n May 5, voters across the UK will head to the polls to decide who will run their local authority.
Unlike other London boroughs, no one party has held an overall majority on Havering council since 2014, while independents have seen a great deal of success.
At the end of March this year, with just over a month to go until local elections, Havering council revealed that it had to make “significant savings”, requesting that as many as 400 staff members take voluntary redundancy.
The job cuts come amid concerns of long wait times for council services caused by staff shortages, something opposition parties will be hoping to capitalise on in the run up to May 5.
As the prominence of residents’ associations on the council may suggest, housing and development is a big issue for voters in Havering.
While there is a clear need for more affordable housing in the borough, there is vocal opposition locally to overdevelopment and a concern that Green Belt land may be infringed upon.
The chance of Labour making gains in Havering this May appear slim, and the Conservatives will be hoping to capitalise on the party’s unpopularity. At last year’s London Mayor election, Tory candidate Shaun Bailey won 32,000 more first preference votes than eventual winner Sadiq Khan.
Mr Khan’s announcement that the Ultra-Low Emission Zone (ULEZ) is to potentially expand to cover the whole of Greater London from 2023 has provoked outrage in the outer London borough. The zone was expanded to cover the areas up to but not including the north and south circular roads in October 2022.
Havering council is unique among other London councils in that it has typically not seen one party receiving enough seats to control the council outright.
While Labour enjoyed one term in power from 1971 to 1974 and the Conservatives have had five terms as the majority party, including winning back-to-back elections in 2006 and 2010, Havering has spent most of its history under the control of no one party.
Independent parties and councillors have often held the keys to power in Havering, with their votes crucial to establishing a majority.
At the last election in 2018, independents won 24 of the council’s 54 seats. The independent Havering Residents Association party won 17 seats alone, making it the second largest party on the council behind the Conservatives.
The Conservatives won 25 seats in 2018, three more than in the previous election, with 46.3 per cent of the popular vote. But despite being the largest party on the council, the Tories were still just shy of being able to form a majority.
An agreement between the Conservatives and the Independent Residents Group (separate from the Havering Residents Association) on election night saw them form the executive on the council.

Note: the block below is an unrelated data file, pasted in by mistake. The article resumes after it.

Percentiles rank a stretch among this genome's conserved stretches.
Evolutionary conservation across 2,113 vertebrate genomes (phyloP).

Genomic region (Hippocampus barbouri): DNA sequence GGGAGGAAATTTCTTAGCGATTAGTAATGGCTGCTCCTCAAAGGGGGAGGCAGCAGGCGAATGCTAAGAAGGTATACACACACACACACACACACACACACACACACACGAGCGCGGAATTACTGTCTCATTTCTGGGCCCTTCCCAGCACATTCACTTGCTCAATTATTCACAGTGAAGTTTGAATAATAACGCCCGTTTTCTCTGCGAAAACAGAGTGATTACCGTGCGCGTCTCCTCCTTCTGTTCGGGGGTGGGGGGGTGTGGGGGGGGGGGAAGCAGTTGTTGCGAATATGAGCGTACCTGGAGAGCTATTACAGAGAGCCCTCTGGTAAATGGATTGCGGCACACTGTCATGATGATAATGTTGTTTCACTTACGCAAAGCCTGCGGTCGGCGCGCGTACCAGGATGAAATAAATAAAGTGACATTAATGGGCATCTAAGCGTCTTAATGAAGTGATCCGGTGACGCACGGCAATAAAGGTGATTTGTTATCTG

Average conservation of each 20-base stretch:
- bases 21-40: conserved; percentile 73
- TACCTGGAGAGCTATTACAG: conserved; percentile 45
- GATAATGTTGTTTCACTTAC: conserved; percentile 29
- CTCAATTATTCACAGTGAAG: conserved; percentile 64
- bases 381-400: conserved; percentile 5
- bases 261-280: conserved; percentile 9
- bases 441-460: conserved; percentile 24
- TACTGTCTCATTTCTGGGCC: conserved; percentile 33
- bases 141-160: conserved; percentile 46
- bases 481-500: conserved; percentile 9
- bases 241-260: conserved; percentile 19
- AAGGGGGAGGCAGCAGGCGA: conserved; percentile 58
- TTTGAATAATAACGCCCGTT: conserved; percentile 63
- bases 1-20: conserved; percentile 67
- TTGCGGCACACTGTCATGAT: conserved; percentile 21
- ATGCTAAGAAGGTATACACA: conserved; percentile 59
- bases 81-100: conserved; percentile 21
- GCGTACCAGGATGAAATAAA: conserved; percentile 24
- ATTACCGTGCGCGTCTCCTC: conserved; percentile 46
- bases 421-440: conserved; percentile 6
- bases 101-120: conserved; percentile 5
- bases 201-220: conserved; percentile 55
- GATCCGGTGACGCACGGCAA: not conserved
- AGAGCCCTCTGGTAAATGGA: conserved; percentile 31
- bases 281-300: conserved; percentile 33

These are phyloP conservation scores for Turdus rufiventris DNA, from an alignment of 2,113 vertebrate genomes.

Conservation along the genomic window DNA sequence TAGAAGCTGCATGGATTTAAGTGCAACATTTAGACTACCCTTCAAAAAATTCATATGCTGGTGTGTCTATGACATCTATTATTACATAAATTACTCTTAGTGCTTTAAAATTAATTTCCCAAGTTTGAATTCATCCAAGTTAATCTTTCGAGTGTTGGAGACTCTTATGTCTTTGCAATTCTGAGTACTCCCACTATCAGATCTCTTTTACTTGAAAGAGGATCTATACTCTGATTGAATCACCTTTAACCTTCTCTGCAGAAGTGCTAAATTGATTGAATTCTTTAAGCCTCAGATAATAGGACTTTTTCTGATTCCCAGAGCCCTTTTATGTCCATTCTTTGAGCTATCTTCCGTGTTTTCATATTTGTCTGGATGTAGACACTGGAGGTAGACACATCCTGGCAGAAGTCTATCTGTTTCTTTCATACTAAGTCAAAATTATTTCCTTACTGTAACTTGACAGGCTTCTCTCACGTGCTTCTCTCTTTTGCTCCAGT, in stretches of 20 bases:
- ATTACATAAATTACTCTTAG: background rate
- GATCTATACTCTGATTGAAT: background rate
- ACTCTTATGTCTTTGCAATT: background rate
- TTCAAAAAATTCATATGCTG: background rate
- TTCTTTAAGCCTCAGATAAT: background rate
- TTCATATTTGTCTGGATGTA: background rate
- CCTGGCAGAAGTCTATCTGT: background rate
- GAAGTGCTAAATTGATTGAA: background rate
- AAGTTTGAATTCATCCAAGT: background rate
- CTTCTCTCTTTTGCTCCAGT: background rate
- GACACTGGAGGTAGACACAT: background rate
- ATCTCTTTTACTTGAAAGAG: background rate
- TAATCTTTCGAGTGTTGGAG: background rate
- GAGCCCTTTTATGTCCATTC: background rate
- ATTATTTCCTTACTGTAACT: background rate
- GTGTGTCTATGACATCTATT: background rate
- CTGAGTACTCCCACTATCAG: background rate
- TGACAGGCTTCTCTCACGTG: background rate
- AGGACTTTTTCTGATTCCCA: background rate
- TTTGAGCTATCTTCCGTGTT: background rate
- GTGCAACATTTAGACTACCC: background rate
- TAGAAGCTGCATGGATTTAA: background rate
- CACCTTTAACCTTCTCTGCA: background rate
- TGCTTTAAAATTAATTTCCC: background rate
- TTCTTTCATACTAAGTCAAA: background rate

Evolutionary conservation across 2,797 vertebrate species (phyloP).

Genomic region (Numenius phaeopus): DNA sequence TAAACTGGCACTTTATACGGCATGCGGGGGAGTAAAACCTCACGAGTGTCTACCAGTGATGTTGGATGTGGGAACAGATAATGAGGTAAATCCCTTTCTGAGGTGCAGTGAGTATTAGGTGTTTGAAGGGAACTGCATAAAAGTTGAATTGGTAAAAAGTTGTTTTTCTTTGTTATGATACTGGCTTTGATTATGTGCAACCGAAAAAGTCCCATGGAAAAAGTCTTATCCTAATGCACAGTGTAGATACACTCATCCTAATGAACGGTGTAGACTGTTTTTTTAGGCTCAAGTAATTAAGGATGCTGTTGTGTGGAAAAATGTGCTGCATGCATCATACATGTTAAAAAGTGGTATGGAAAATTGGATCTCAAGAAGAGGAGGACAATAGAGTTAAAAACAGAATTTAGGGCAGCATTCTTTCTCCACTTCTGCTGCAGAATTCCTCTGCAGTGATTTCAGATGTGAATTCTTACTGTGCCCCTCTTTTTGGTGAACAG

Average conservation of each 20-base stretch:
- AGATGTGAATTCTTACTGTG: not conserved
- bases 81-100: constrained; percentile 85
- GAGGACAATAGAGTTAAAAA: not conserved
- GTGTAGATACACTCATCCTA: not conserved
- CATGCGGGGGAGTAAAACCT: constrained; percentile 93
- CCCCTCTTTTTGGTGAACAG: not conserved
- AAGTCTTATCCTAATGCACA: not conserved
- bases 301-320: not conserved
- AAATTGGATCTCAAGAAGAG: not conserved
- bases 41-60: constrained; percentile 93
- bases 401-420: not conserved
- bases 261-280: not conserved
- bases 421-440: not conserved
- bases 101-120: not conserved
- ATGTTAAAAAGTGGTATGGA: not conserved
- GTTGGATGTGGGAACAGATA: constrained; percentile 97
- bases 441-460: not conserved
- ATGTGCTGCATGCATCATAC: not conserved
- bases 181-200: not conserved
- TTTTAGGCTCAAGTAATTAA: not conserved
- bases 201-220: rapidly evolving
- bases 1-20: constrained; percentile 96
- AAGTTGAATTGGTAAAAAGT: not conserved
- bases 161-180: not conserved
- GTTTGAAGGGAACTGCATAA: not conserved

Labour improved its results from the previous election by winning five seats in 2018.
Following a review by the Local Government Boundary Commission, Havering will be split into 20 wards from this year’s election with 55 council seats up for grabs, an increase of one.
The review process became bogged down in controversy, however, when Conservative councillor Bob Perry revealed he had secretly recorded a party group meeting in which members discussed how to gerrymander the new boundaries to the party’s advantage.
Councillor Perry resigned from the Conservatives to become an independent councillor. The defection of independent councillor Sally Miller to the Conservatives in May 2019, however, meant the composition of the council remained the same.
A subsequent panel hearing over the gerrymandering accusations resulted in the complaints being discarded, against the advice of experts.
City Hall estimates from 2020 put Havering’s population at around 260,651, an increase from 237,232 in 2011.
Compared with London as a whole, Havering has a significantly less diverse population in terms of ethnicity.
According to the 2011 Census, 87.7 per cent of Havering’s population is made up of people from White backgrounds. Just 4.9 per cent of Havering’s residents were from Asian or Asian British backgrounds as of 2011, while 4.8 per cent were from Black or Black British backgrounds.
Havering is home to a slightly higher proportion of residents over the age of 65 compared with London as a whole. Over-65s make up nearly 18 per cent of Havering’s population, compared to a London-wide total of 12 per cent.
Working age adults (18 to 64) make up 61.7 per cent of Havering’s population compared to 67.2 per cent of London’s as a whole. Under 18s make up around 20 per cent of both.
The borough has a lower-than-average poverty rate of 17 per cent, with a slightly higher child poverty rate of 34 per cent. Unemployment in Havering stands at around 4.6 per cent.